Dr. Candida Moss, a historian, professor and expert of New Testament and early Christianity whose research and writings often draw the ire of conservatives and liberals alike, recently said that she hasn’t encountered anything in her extensive research that would lead her to abandon faith in a higher power.
My readings today were from the book of James, which I have a particular fondness for. One part of it struck me again and would not leave the forefront of my mind. It is a familiar passage, but one that bears mentioning. James 1:13-17. I want to begin with what “John Wesley’s Explanatory Notes” has to say on these verses.
But let no man who is tempted – To sin. Say, I am tempted of God – God thus tempteth no man.
Every man is tempted, when – In the beginning of the temptation. He is drawn away – Drawn out of God, his strong refuge. By his own desire – We are therefore to look for the cause of every sin, in, not out of ourselves. Even the injections of the devil cannot hurt before we make them our own. And every one has desires arising from his own constitution, tempers, habits, and way of life. And enticed – In the progress of the temptation, catching at the bait: so the original word signifies.
Then desire having conceived – By our own will joining therewith. Bringeth forth actual sin – It doth not follow that the desire itself is not sin. He that begets a man is himself a man. And sin being perfected – Grown up to maturity, which it quickly does. Bringeth forth death – Sin is born big with death.
Do not err – It is a grievous error to ascribe the evil and not the good which we receive to God.
No evil, but every good gift – Whatever tends to holiness. And every perfect gift – Whatever tends to glory. Descendeth from the Father of lights – The appellation of Father is here used with peculiar propriety. It follows, “he begat us.” He is the Father of all light, material or spiritual, in the kingdom of grace and of glory. With whom is no variableness – No change in his understanding. Or shadow of turning – in his will. He infallibly discerns all good and evil; and invariably loves one, and hates the other. There is, in both the Greek words, a metaphor taken from the stars, particularly proper where the Father of lights is mentioned. Both are applicable to any celestial body, which has a daily vicissitude of day and night, and sometimes longer days, sometimes longer nights. In God is nothing of this kind. He is mere light. If there Is any such vicissitude, it is in ourselves, not in him.”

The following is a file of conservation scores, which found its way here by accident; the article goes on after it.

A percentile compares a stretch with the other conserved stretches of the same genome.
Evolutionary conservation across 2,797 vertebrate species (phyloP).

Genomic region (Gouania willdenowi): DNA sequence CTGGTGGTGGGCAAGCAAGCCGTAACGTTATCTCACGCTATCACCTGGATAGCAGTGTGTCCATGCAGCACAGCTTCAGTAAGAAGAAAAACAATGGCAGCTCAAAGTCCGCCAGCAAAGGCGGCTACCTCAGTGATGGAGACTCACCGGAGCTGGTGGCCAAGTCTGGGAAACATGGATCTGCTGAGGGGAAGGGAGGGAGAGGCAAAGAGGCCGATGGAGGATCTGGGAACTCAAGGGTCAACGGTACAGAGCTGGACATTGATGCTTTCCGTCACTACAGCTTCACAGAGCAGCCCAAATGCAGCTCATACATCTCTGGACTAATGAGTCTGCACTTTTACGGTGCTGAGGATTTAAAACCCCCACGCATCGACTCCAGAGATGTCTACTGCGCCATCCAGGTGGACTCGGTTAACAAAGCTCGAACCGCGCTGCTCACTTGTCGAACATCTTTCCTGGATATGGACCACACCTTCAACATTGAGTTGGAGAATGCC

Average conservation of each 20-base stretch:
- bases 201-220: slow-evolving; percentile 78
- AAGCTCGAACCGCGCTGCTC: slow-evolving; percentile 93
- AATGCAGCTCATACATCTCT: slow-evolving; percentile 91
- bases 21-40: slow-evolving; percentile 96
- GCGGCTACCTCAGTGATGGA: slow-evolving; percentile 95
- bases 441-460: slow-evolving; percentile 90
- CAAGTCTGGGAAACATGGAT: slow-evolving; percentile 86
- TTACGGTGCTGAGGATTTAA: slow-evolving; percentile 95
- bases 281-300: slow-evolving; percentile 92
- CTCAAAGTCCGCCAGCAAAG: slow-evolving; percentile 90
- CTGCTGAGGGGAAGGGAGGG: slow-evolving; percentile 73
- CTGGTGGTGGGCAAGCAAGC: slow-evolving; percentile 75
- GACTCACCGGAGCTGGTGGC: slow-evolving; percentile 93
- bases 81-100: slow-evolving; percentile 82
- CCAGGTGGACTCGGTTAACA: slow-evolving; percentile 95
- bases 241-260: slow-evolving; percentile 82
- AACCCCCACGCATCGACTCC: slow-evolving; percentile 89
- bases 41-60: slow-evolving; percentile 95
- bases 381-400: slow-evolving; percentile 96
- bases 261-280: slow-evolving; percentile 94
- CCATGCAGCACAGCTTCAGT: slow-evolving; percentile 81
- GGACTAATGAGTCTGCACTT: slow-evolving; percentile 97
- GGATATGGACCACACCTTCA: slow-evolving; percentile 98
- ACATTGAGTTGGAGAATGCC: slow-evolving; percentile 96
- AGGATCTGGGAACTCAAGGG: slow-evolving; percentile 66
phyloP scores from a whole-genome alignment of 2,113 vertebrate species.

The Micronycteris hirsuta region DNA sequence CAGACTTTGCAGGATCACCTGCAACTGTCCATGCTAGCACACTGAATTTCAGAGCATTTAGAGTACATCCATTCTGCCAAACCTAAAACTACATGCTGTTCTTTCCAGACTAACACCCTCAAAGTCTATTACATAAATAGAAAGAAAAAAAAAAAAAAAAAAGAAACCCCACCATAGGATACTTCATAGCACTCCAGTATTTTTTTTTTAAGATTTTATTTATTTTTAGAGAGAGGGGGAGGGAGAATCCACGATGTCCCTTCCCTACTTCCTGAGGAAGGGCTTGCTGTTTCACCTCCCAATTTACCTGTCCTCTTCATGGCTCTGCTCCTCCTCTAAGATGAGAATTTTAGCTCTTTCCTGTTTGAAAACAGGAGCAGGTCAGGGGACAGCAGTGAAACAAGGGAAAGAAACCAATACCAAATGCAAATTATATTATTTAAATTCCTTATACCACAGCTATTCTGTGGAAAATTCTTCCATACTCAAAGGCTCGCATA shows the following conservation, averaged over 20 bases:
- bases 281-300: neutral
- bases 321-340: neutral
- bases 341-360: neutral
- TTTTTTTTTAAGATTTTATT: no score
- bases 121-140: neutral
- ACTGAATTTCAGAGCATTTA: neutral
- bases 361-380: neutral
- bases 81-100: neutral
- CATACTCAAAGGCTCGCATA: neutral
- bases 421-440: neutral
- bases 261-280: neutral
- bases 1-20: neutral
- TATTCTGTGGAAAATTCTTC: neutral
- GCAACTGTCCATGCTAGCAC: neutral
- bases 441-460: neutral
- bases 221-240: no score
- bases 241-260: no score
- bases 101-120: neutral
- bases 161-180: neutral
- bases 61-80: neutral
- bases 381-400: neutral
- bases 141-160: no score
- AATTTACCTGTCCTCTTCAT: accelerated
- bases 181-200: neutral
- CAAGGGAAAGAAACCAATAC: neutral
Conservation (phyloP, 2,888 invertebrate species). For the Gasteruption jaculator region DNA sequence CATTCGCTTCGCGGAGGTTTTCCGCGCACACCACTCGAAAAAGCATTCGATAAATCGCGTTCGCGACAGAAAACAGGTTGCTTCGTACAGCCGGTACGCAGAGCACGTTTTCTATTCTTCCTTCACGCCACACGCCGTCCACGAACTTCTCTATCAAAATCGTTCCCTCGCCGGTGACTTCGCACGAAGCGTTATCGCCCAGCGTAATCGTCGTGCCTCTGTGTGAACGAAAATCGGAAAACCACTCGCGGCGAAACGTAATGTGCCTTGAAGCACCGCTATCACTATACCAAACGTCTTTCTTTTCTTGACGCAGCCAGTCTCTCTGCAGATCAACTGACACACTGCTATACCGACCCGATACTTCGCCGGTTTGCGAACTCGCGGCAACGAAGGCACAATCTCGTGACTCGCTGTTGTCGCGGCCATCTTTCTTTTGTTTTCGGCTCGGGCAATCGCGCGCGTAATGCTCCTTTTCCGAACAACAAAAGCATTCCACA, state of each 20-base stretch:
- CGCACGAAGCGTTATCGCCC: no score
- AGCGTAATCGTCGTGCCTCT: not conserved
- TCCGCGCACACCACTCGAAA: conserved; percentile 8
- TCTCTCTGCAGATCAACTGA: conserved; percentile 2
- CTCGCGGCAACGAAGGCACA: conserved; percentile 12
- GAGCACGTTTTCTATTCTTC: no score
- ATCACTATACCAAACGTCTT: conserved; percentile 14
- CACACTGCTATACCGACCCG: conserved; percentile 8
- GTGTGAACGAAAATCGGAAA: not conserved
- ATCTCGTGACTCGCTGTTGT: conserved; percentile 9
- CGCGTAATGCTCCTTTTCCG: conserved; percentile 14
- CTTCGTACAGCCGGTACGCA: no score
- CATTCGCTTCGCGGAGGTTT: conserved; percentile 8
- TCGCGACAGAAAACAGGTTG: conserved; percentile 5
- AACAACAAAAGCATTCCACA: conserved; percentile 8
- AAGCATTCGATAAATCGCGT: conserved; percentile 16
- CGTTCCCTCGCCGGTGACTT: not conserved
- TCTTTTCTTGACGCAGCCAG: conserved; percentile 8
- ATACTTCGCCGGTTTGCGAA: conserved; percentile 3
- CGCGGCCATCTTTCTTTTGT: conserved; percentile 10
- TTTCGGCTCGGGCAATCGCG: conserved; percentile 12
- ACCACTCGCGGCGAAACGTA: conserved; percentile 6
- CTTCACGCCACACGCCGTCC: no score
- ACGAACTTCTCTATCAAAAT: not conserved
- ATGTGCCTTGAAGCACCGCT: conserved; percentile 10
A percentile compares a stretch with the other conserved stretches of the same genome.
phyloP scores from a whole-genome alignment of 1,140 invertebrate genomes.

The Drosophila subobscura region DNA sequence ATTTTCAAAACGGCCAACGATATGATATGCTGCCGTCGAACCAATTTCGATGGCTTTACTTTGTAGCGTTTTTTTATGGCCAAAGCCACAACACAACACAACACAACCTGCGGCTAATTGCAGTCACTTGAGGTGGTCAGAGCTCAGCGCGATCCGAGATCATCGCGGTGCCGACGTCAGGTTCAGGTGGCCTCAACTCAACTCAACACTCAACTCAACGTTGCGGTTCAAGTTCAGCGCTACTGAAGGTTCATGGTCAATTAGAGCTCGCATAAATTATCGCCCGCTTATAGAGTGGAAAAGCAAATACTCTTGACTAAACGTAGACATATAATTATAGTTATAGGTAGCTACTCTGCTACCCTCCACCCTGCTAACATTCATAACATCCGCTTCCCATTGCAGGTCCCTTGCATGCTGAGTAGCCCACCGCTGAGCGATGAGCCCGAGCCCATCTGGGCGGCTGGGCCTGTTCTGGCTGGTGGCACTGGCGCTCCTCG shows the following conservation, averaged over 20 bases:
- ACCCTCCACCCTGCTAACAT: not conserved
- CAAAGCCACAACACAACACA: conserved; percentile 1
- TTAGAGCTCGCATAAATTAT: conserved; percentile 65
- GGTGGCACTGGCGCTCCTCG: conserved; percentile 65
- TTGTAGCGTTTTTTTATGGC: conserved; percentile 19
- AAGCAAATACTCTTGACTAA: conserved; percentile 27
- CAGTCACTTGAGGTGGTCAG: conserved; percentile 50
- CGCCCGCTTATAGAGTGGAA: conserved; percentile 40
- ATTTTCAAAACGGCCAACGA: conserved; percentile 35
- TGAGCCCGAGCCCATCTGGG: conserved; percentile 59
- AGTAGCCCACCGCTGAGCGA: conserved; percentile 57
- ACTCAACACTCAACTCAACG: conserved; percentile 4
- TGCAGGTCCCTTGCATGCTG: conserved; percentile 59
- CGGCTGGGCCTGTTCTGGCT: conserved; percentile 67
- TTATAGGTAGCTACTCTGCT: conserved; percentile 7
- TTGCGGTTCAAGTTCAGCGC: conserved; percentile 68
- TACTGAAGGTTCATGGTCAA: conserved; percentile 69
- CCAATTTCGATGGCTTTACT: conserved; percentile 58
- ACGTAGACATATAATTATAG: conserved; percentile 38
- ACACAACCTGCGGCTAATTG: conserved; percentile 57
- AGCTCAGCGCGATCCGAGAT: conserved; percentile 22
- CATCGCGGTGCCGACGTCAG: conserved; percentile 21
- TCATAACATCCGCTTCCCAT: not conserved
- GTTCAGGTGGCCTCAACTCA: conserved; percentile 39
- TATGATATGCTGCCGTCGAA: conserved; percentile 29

Wesley’s explanation is good I believe even if the language is a bit dated. I was to talk about the application of this however. The whole of scripture must be taken together. In that spirit, I want to talk about how this practically fits in with our lives and how we choose to live them. We are, upon salvation, called to be Christ like. That means that we are called to live a life as He did…we are called to be a good and perfect gift. We are called not to evil, but to holiness. Called to be a gift that tends to glory. In our bickering, how are we a good and perfect gift? In our insulting of each other, how are we being a good and perfect gift? How often is it that we are confusing our lusts- the lust to be right, to be liked, to be heard, to be famous or rich or etc etc etc…and then claim it as from God? To often I suspect.
We are to be Christ like. Christ came into the world not to condemn it, but to save it. That should be our mission as well. That does not mean that we ignore or condone sin, but rather we seek to show people a better way. Saying something is a sin is not condemnation. Jesus stood not only as a voice for those that did not have one, but took action as well. He didn’t just talk about feeding the hungry, He did it as well. We, like Jesus need to be sure that our words are balanced by our deeds. Talking about it is not enough, we must take action as well. We can not just hear the word, we must live the word. Jesus prayer was “Thy will be done”. Ours needs to be as well. Christ stands alone as the only pure example of a good and perfect gift from above and He is the example we are to follow. My hope and prayer for all of us will now include that we become closer each day to being a good and perfect gift in a badly flawed world. I hope yours will as well.